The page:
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The musical practices and attitudes of Christians from Apostolic times to the mid-5th century ce. The definition of early Christian music is broader than that of formal ecclesiastical chant. It embraces not only the psalmody of the Mass and Office but also the great variety of hymnody, psalmody, declamation and acclamation employed by Christians in any number of settings from eucharistic gatherings to night-time vigils. It includes, moreover, the hymns of heretical groups, and, finally, the attitudes of Christians towards every aspect of music, whether it be their own liturgical song, the diverse manifestations of pagan music or the classical philosophy and theory of music.

The choice of the mid-5th century as the date by which to limit the following discussion of early Christian music is appropriate for two reasons. First, by this time the golden age of patristic literature in both East and West had come to an end; eminent figures such as...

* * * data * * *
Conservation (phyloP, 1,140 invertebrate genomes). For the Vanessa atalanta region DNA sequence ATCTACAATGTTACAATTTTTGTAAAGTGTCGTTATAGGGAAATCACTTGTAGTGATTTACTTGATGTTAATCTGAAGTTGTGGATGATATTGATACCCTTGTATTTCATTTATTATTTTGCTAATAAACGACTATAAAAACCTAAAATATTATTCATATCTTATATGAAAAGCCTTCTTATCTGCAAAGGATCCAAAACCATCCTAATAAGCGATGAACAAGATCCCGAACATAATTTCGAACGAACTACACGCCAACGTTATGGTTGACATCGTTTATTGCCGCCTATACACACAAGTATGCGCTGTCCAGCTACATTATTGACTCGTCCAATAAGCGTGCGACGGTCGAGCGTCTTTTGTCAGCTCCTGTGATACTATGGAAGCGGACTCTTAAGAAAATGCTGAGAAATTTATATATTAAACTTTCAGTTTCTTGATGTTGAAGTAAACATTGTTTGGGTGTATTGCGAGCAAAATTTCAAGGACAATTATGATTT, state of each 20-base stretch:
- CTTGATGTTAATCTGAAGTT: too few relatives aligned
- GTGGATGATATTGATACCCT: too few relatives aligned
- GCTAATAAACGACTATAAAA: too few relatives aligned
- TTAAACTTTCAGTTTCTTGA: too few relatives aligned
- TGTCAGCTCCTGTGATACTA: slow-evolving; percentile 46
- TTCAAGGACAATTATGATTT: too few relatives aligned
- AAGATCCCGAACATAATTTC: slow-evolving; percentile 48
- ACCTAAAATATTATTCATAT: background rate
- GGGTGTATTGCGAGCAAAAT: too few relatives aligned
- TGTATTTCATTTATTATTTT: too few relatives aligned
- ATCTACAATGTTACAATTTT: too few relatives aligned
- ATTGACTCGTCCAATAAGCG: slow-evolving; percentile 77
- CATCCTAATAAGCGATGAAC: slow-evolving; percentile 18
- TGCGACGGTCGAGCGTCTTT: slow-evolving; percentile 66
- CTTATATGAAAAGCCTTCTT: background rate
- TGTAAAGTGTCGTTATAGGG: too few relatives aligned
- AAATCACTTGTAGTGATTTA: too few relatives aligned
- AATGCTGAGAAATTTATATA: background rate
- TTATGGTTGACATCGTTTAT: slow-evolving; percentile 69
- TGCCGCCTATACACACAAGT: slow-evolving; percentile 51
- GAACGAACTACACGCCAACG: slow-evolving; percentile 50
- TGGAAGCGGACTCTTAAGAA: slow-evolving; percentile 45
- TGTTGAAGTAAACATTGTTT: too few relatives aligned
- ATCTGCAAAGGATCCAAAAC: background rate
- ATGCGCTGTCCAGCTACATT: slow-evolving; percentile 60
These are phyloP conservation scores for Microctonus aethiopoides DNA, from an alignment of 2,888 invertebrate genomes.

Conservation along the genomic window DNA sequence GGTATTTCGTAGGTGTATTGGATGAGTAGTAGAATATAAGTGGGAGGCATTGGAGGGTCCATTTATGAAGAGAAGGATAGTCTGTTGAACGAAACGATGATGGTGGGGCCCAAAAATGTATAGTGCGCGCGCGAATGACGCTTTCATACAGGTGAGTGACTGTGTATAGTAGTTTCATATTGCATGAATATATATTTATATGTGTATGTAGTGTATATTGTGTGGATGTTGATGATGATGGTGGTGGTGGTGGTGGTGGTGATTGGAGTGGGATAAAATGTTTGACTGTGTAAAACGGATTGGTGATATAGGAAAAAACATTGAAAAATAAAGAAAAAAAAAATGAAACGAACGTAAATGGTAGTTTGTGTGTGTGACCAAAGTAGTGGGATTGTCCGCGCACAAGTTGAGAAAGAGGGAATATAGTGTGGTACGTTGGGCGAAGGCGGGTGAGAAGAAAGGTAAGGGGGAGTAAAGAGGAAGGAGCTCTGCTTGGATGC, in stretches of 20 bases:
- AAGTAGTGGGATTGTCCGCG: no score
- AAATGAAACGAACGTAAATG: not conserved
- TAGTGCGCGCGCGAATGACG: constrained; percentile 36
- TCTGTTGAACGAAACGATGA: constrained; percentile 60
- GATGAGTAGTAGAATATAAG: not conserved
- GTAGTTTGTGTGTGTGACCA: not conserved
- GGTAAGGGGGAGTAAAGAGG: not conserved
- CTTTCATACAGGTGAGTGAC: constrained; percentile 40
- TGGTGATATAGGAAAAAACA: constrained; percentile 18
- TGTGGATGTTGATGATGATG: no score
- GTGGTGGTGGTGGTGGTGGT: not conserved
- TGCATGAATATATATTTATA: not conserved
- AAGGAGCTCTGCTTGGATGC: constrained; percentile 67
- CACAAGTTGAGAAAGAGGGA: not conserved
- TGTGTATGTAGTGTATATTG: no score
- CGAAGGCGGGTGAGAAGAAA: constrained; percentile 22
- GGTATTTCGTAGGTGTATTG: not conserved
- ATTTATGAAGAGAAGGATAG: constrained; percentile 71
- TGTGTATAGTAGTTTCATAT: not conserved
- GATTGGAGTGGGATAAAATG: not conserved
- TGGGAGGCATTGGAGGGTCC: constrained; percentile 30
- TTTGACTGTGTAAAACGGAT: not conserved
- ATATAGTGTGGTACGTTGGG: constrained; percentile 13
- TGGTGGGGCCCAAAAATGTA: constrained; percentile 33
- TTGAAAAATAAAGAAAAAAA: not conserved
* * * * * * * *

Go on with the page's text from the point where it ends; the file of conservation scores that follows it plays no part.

Article

Mary Berry

revised by Franklyn Gellnick

The White Monks, or Cistercians, came into being at an important turning-point in the history of Western monasticism, when a wave of reform was sweeping across Europe. The founders of the order were a group of hermits living in the Forest of Colan in Burgundy. In 1075, under the leadership of St Robert, they settled at Molesme, where their way of life was similar to that of the Camaldolese. Although recruits flocked to the monastery, many of the monks grew dissatisfied with the lack of definition of the life. 21 of them, including some of the original hermits, finally left Molesme in 1098 to make a fresh start in Cîteaux, a remote and desolate spot south of Dijon. They chose a life of silence and seclusion in the exact observance of the Rule of St Benedict. To make this possible they dispensed with the embellishments that had gradually been added over the centuries. Simplicity and restraint in architecture and liturgy became the outward characteristics of the Cistercian tradition....